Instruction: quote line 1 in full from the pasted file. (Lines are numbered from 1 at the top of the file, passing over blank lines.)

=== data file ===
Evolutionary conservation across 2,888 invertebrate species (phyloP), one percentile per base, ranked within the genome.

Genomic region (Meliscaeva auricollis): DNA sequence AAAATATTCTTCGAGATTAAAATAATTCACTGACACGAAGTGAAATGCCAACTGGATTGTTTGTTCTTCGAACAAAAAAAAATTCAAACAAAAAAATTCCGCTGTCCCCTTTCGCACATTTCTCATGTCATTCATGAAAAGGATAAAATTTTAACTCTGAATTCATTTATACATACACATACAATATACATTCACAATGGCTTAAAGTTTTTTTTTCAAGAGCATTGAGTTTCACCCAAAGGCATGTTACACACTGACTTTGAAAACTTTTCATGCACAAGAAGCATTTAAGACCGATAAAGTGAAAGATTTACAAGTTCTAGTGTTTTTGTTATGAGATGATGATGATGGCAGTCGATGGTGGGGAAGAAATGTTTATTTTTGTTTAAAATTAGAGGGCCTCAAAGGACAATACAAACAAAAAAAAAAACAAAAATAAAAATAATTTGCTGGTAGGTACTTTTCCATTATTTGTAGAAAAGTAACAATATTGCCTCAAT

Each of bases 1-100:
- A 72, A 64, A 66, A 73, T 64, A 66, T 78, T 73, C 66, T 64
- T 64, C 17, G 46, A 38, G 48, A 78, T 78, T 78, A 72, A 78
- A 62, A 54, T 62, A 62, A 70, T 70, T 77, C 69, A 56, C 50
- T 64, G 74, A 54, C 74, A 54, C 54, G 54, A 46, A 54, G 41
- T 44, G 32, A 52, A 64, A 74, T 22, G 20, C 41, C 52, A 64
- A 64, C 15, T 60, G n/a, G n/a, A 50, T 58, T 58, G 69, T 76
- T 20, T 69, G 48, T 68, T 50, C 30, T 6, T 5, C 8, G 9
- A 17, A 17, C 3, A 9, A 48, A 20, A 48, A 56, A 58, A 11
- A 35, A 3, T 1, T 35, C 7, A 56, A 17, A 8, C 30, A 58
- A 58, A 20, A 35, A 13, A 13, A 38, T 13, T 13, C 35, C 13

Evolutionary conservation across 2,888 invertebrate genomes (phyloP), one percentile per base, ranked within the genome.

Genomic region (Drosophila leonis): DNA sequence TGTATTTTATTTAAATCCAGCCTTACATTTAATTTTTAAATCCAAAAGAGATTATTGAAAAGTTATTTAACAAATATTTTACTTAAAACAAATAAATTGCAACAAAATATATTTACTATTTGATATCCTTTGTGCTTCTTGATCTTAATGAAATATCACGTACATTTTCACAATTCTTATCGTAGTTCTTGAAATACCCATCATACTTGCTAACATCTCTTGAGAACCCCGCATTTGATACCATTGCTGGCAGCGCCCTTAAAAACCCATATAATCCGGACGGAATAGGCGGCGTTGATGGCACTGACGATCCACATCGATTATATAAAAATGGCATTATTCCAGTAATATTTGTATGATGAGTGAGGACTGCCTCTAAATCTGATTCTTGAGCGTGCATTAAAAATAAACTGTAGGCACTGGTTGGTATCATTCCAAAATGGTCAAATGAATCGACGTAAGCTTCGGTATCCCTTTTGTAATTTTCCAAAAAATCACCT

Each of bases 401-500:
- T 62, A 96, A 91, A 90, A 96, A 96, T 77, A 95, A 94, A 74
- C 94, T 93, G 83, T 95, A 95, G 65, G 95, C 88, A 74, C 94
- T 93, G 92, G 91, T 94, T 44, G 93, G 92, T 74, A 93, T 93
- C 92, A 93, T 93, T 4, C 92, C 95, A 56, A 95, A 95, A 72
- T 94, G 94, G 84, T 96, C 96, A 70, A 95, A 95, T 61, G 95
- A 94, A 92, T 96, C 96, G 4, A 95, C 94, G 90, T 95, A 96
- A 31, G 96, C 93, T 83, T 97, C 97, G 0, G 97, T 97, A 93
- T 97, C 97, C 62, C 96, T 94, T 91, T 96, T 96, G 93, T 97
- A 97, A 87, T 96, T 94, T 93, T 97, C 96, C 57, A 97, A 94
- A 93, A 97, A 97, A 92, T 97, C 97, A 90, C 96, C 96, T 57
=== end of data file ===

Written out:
Evolutionary conservation across 2,888 invertebrate species (phyloP), one percentile per base, ranked within the genome.